Cart (Loading....) | Create Account
Close category search window
 

Beam monitors for TESLA based on diamond strip detectors

Sign In

Cookies must be enabled to login.After enabling cookies , please use refresh or reload or ctrl+f5 on the browser for the login options.

Formats Non-Member Member
$31 $13
Learn how you can qualify for the best price for this item!
Become an IEEE Member or Subscribe to
IEEE Xplore for exclusive pricing!
close button

puzzle piece

IEEE membership options for an individual and IEEE Xplore subscriptions for an organization offer the most affordable access to essential journal articles, conference papers, standards, eBooks, and eLearning courses.

Learn more about:

IEEE membership

IEEE Xplore subscriptions

6 Author(s)

For TeV energy superconducting linear accelerator (TESLA), it is foreseen to measure the beam profile with so-called wire scanners. A thin carbon fiber is moved through the beam and the number of scattered secondary particles is measured in correlation to the position of the wire. From this, a beam profile can be calculated as an average over many bunches of the beam. With strip detectors made from diamond, the beam profile can be measured online for single bunches. With two perpendicular arrays of strips on the front and the back side of the detector, the beam profile can also be measured in the X and Y direction. If fast electronics are used and the bunches are not too short, even a longitudinal profile in the Z direction can be obtained. We successfully tested a diamond detector in a heavy ion beam with bunches of up to 3·1010 O6+ ions and in a beam of 1010 electrons in bunches with a length of 300 μm, as planned for TESLA. The fluence of 1015 e-/cm2 or more by one of the bunches foreseen for TESLA corresponds to the irradiation a vertex detector receives during ten years of large hadron collider. The results of our measurements will be presented and discussed.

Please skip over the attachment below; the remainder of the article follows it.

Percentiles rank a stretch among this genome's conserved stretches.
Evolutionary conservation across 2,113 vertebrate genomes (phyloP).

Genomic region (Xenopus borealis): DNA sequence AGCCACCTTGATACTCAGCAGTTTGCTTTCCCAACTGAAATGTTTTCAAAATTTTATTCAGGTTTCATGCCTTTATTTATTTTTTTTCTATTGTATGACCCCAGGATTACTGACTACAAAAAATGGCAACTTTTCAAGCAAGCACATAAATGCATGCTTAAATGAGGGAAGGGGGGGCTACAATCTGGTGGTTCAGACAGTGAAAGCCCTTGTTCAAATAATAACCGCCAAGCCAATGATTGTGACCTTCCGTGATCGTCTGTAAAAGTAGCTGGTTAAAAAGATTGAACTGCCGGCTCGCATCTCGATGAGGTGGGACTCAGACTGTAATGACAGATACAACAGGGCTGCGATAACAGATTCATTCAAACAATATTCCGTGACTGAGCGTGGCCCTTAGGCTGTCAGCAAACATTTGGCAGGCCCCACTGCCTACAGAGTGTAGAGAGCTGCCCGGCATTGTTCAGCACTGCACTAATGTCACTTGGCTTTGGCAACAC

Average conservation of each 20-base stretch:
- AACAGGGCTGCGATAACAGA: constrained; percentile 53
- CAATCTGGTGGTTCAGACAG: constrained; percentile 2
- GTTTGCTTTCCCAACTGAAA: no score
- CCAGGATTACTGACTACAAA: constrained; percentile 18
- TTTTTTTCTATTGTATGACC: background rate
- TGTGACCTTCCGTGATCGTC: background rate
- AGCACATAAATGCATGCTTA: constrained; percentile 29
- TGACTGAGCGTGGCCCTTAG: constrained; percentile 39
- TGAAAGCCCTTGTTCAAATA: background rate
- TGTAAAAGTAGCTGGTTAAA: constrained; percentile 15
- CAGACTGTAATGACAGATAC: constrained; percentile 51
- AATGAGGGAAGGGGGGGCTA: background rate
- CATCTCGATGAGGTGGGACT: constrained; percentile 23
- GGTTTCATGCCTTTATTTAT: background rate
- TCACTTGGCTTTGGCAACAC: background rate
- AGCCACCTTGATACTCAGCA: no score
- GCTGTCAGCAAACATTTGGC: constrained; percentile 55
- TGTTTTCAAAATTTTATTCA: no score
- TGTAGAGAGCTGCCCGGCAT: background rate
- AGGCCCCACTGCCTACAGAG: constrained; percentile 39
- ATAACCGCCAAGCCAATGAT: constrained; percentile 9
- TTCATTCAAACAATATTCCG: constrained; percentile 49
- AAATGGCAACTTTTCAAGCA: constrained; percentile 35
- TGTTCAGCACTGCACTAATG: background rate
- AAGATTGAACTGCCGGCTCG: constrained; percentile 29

Published in:

Nuclear Science, IEEE Transactions on  (Volume:51 ,  Issue: 6 )

Date of Publication:

Dec. 2004

Need Help?


IEEE Advancing Technology for Humanity About IEEE Xplore | Contact | Help | Terms of Use | Nondiscrimination Policy | Site Map | Privacy & Opting Out of Cookies

A not-for-profit organization, IEEE is the world's largest professional association for the advancement of technology.
© Copyright 2014 IEEE - All rights reserved. Use of this web site signifies your agreement to the terms and conditions.